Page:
Whereas the SMAR team had several years of experience contending in several competitions, including winning a major competition organized in two stages, the other two finalists were recent students and needed to add a significant number of tested partners to establish legitimacy—that they could actually realize this project. For that they needed established firms in both architecture and engineering as partners. In the case of the Welcome to Wonderland team headed by Rish Ryusuke Saito, the most important additions were Huitt-Zollars, Inc. (architecture) and Walter P. Moore, PE (Engineering). In the case of Qinrong Lui and Ruize Li from Harvard, HKS (architecture) and Martin + Martin (engineering) were necessary to the success of their venture. 


Going forward, the SJLTC’s organization of a formidable PR campaign to support the funding of the competition has led to a successful result. Its staging of numerous community meetings has been used as a vehicle both to garner regional support for the project, as well as serve as a fundraising tool. It was successful in funding the competition itself, having raised over $2M; now comes the hard part—coming up with a budget and realizing the project. Assuming the project goes on to completion, the three leaders that came up with the idea remind us of those two non-architects who were instrumental in initiating the High Line project in New York: good ideas by inspired citizens can have very positive effects on the future of their urban environments.



Winning Entry

Breeze of Innovation
SMAR Architecture Studio
Fernando Jerez / Belen P. de Juan (co-designers),
Perth, Australia
MBH Architects, (architecture),
Alamada, California 
Magnusson Klemencic Associates (Engineers), Seattle, Washington
Key Anderson, Niteo (lighting), San Francisco/Seattle/Singapore


Was SMAR’s kinetic structure a complete outlier when looking at materials, their use, and actual projects that had taken place in recent history? Previous designs and actual structures along the way had pointed in that direction (see below). In 2007, Thomas Heatherwick’s Seed Cathedral competition-winning design for U.K.’s pavilion in the Shanghai 2010 Expo, eventually was honored with the Expo’s award for best pavilion by a large margin. In 2011, Sou Fujimoto of Japan won the Taiwan Tower competition with a structure almost completely consisting of rods. Other tower competitions, especially in Taiwan and China, had also produced results testing the structural imagination.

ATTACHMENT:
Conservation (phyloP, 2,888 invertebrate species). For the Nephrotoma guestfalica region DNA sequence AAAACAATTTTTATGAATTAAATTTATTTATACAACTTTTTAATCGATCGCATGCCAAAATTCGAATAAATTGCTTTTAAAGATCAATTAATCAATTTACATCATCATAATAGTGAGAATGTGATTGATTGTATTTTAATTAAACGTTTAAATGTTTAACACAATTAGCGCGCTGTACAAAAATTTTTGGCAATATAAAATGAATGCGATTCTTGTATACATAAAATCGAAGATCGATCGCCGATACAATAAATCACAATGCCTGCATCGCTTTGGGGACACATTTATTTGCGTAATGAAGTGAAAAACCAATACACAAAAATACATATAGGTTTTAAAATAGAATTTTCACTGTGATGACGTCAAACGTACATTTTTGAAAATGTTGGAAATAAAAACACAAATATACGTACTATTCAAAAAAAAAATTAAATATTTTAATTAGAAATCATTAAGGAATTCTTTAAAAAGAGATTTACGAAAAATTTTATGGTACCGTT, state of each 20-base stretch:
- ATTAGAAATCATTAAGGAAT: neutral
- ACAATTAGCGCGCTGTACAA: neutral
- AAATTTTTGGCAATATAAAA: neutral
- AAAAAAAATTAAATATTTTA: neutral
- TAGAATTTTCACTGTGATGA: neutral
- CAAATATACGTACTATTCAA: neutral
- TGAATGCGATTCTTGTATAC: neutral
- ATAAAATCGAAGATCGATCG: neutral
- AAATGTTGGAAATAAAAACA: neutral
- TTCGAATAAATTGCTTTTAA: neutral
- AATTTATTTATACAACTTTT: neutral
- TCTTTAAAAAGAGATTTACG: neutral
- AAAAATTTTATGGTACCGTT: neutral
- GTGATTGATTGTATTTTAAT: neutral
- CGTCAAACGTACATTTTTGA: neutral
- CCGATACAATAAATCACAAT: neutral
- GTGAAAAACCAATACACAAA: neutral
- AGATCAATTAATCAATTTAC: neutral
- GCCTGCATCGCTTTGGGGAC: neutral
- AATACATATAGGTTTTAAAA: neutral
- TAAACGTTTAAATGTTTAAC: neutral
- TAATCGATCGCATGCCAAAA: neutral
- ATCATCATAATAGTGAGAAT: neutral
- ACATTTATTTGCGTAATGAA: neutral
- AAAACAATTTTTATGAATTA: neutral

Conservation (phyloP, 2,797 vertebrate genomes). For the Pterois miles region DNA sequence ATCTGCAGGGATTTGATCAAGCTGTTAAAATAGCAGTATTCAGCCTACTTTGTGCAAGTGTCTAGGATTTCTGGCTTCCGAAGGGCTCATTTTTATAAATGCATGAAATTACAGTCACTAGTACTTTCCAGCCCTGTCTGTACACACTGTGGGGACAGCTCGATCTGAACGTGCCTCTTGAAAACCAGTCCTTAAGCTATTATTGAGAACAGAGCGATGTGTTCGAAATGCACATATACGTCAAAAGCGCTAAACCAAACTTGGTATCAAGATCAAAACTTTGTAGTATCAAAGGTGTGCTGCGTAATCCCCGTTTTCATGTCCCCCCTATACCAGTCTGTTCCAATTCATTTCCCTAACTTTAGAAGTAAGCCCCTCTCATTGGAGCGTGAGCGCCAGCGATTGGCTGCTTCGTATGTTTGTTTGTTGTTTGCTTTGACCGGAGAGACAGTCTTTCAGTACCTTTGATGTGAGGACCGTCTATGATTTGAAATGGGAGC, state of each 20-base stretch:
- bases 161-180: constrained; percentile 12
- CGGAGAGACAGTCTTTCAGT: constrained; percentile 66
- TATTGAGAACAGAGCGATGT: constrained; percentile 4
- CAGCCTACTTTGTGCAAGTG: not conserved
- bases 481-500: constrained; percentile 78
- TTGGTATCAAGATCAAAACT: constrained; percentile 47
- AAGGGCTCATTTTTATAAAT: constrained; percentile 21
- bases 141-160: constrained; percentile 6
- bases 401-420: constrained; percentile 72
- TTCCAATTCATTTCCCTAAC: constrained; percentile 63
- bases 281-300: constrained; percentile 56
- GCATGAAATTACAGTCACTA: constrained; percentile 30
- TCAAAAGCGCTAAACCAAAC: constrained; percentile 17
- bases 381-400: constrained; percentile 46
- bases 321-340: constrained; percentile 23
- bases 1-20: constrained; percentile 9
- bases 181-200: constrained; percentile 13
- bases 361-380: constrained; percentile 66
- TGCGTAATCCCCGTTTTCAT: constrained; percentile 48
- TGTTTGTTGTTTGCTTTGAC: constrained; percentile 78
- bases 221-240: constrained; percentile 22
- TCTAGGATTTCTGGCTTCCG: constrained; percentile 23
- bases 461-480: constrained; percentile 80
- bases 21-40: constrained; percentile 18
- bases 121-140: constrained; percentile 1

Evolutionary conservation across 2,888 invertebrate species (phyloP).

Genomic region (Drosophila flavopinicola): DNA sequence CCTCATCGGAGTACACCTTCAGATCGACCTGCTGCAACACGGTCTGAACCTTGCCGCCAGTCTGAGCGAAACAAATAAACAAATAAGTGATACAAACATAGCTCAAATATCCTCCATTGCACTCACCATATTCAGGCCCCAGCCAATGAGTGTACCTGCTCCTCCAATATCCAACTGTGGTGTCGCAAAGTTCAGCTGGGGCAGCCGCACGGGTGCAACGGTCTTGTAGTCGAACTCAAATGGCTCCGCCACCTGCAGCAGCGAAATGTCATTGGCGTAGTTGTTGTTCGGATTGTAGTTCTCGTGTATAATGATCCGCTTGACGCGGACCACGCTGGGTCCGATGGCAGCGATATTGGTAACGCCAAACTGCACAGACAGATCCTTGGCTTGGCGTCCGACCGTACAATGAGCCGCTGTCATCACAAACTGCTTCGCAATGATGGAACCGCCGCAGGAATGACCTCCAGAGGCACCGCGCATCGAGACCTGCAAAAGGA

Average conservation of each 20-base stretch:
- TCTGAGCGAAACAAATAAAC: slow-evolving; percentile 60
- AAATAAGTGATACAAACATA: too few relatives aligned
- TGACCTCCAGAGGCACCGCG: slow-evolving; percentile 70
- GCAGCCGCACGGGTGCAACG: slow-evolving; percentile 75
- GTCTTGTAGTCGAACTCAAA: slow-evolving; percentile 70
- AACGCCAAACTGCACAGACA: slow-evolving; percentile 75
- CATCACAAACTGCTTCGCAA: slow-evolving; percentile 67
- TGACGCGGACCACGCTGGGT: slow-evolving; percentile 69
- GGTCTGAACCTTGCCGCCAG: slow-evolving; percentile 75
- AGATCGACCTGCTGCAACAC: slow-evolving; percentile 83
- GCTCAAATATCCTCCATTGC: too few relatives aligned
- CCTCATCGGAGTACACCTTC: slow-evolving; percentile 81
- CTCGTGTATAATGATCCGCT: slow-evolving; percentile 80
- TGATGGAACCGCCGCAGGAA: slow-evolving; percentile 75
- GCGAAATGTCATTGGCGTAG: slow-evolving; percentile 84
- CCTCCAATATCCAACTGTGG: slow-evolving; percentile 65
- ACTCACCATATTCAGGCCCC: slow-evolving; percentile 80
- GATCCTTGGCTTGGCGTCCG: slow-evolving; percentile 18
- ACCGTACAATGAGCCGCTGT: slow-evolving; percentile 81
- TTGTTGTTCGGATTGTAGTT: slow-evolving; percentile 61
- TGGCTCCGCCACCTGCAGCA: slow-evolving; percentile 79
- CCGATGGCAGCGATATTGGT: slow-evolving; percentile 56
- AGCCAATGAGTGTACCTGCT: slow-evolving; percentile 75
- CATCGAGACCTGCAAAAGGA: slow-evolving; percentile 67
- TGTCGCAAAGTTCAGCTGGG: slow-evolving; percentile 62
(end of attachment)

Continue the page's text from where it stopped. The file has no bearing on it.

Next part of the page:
Heatherwick Studio’s Seed Cathedral, 2010 Shanghai Expo ©Heatherwick Studio (2007-2010)

left) Sou Fujimoto, Taiwan Tower competition winner ©Sou Fujimoto (unbuilt) (2011)
(right) Frederic Schwartz, The Rising, Westchester County 9/11 Memorial (2004-2006)


   SMAR’s entry in San Jose also pushed the envelope, proposing the use of stainless steel rods that swayed in the wind at the top of the 20+-story structure.. In this case, it was clear that the team anticipated lots of questions concerning the structural viability of the design. But all of the questions put to them by the jury relating to that theme seemed to be addressed in the most highly technical, professional terms.


Stage 1 presentation rendering – ©SMAR Architecture Studio


   As for the aesthetic value of the structure, there can be little question that it was an ideal fit for the site, setting up the ability to create various visuals based on a person’s location. As an opportunity to experience firsthand not only the forest idea presented by the rods upon entering the tower, its winding ramp to the top with several observation platforms allowed a participant to experience the activation of the the rods by the wind at its apex. The possibility to stage events and provide for exhibitions and other gatherings at the lower level would seem to be a bonus. This structure would also be no stranger to sustainability: enough electricity can be generated by the movement of the rods to satisfy the energy demands of the lighting program.

  Aesthetically, the choice of the SMAR Studio design was quite logical: in architectural expression it certainly stimulated the imagination; because of the proximity of a large arena nearby, its relatively slim form as a vertical structure and placement within the site near the river created some breathing room. As an empty volume, it allowed for maximum flexibility to serve as a site for all kinds of events, exhibitions, weddings, etc.  -Ed









Construction Diagrams



Phase I interiors
All above images ©SMAR Architecture Studio




Welcome to Wonderland